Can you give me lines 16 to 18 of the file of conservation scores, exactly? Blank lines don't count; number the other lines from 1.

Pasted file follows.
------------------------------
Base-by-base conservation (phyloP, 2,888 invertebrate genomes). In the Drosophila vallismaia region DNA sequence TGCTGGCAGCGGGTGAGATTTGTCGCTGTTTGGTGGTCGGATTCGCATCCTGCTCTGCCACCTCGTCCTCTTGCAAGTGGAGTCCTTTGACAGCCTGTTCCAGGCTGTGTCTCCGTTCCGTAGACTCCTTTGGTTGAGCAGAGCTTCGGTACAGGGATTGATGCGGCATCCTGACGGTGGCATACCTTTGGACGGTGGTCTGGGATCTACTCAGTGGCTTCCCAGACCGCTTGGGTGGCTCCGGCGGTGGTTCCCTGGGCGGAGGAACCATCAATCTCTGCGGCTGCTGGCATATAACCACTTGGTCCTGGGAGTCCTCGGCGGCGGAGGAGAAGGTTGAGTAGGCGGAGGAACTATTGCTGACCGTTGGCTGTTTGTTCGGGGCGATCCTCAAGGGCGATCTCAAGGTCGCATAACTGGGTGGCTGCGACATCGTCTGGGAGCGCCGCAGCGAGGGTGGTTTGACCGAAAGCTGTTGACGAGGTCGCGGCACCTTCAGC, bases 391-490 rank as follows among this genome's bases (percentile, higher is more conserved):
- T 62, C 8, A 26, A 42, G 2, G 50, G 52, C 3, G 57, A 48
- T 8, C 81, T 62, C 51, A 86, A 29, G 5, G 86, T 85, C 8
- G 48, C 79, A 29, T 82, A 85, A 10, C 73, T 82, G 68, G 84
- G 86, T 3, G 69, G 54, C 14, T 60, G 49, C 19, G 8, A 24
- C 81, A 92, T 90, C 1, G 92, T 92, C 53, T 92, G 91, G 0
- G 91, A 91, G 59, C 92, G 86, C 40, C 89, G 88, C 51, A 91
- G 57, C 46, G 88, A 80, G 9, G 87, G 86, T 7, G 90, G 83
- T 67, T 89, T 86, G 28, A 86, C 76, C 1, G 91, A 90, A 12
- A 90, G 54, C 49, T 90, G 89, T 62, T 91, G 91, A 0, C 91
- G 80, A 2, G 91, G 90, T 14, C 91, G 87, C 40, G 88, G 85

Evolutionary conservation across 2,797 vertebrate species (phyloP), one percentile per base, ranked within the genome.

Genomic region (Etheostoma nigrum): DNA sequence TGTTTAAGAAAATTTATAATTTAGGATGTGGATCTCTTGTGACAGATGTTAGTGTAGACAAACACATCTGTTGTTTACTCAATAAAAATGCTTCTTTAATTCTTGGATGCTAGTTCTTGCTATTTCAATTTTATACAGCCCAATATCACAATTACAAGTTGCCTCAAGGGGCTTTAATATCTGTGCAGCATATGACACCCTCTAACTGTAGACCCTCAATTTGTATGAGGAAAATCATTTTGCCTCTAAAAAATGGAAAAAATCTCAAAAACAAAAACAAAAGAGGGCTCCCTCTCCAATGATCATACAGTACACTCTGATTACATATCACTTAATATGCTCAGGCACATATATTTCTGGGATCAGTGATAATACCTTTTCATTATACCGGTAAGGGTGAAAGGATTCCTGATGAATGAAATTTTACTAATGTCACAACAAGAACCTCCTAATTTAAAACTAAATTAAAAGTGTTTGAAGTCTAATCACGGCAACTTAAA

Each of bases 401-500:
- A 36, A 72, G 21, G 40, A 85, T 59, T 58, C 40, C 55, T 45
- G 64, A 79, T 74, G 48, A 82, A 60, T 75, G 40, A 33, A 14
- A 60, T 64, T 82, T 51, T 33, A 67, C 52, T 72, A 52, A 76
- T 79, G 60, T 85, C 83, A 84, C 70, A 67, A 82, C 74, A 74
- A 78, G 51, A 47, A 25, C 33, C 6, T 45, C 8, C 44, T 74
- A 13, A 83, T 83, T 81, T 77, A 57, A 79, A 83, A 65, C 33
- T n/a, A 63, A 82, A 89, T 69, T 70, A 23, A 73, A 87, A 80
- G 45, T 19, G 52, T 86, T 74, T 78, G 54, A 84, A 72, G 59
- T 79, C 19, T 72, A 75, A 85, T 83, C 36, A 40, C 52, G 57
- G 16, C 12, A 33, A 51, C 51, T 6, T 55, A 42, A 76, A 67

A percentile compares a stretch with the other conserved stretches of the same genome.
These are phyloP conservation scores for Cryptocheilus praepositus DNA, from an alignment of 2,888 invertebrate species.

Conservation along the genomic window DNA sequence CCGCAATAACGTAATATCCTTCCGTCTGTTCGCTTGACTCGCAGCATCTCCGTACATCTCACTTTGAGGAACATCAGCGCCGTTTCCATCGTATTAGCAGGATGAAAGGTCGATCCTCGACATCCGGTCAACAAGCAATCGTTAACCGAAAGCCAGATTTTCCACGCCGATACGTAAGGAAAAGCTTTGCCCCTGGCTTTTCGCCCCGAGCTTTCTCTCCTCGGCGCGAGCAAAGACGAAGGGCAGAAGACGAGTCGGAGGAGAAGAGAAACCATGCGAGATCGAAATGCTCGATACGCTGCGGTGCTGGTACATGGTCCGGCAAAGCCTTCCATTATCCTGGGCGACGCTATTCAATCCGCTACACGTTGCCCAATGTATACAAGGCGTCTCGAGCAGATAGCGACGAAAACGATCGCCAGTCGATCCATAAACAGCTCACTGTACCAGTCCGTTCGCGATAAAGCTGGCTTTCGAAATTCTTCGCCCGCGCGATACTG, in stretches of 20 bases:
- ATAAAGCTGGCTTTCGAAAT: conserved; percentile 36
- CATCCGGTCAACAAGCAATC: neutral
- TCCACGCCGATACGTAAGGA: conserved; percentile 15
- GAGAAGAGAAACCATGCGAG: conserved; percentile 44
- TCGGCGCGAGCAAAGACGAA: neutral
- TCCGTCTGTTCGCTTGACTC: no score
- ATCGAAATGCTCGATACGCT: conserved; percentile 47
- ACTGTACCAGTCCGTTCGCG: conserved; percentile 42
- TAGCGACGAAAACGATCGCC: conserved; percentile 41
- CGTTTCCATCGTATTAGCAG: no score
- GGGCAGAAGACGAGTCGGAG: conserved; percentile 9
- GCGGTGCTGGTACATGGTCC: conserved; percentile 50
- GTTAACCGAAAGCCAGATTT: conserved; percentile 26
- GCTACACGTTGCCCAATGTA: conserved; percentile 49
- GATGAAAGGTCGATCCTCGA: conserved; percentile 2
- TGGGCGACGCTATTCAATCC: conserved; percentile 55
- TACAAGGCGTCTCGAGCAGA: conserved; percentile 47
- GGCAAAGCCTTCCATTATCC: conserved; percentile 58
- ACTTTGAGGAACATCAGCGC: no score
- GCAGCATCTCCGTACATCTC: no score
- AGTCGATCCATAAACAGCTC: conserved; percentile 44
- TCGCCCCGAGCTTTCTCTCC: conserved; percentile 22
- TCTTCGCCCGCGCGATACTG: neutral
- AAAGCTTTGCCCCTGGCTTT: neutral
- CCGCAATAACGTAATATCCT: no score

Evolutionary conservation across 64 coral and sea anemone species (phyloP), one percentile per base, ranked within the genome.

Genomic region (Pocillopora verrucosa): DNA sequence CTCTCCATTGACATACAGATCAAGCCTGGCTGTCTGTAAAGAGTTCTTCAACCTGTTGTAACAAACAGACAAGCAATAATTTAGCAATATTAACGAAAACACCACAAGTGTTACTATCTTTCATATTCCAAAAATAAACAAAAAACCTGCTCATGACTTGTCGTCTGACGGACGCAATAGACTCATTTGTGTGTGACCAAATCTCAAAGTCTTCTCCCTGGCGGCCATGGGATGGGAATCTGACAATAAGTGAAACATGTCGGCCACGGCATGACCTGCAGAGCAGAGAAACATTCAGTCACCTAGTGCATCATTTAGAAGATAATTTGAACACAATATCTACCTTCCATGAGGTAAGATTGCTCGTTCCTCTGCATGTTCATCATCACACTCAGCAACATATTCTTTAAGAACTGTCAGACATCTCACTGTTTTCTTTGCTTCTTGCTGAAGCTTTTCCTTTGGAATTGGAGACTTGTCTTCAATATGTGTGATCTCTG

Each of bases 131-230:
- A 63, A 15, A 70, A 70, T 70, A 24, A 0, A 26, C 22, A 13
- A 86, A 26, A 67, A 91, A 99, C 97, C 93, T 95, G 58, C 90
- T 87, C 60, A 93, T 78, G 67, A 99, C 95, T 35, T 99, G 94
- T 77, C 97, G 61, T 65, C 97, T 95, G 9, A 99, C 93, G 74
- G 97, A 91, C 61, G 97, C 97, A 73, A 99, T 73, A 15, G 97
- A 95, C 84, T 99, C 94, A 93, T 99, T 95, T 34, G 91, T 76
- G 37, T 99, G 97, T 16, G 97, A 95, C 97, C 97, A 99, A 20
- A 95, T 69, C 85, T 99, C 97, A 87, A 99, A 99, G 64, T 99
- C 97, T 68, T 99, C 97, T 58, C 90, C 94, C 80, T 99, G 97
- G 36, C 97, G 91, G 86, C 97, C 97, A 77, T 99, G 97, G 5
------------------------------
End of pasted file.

- G 64, A 79, T 74, G 48, A 82, A 60, T 75, G 40, A 33, A 14
- A 60, T 64, T 82, T 51, T 33, A 67, C 52, T 72, A 52, A 76
- T 79, G 60, T 85, C 83, A 84, C 70, A 67, A 82, C 74, A 74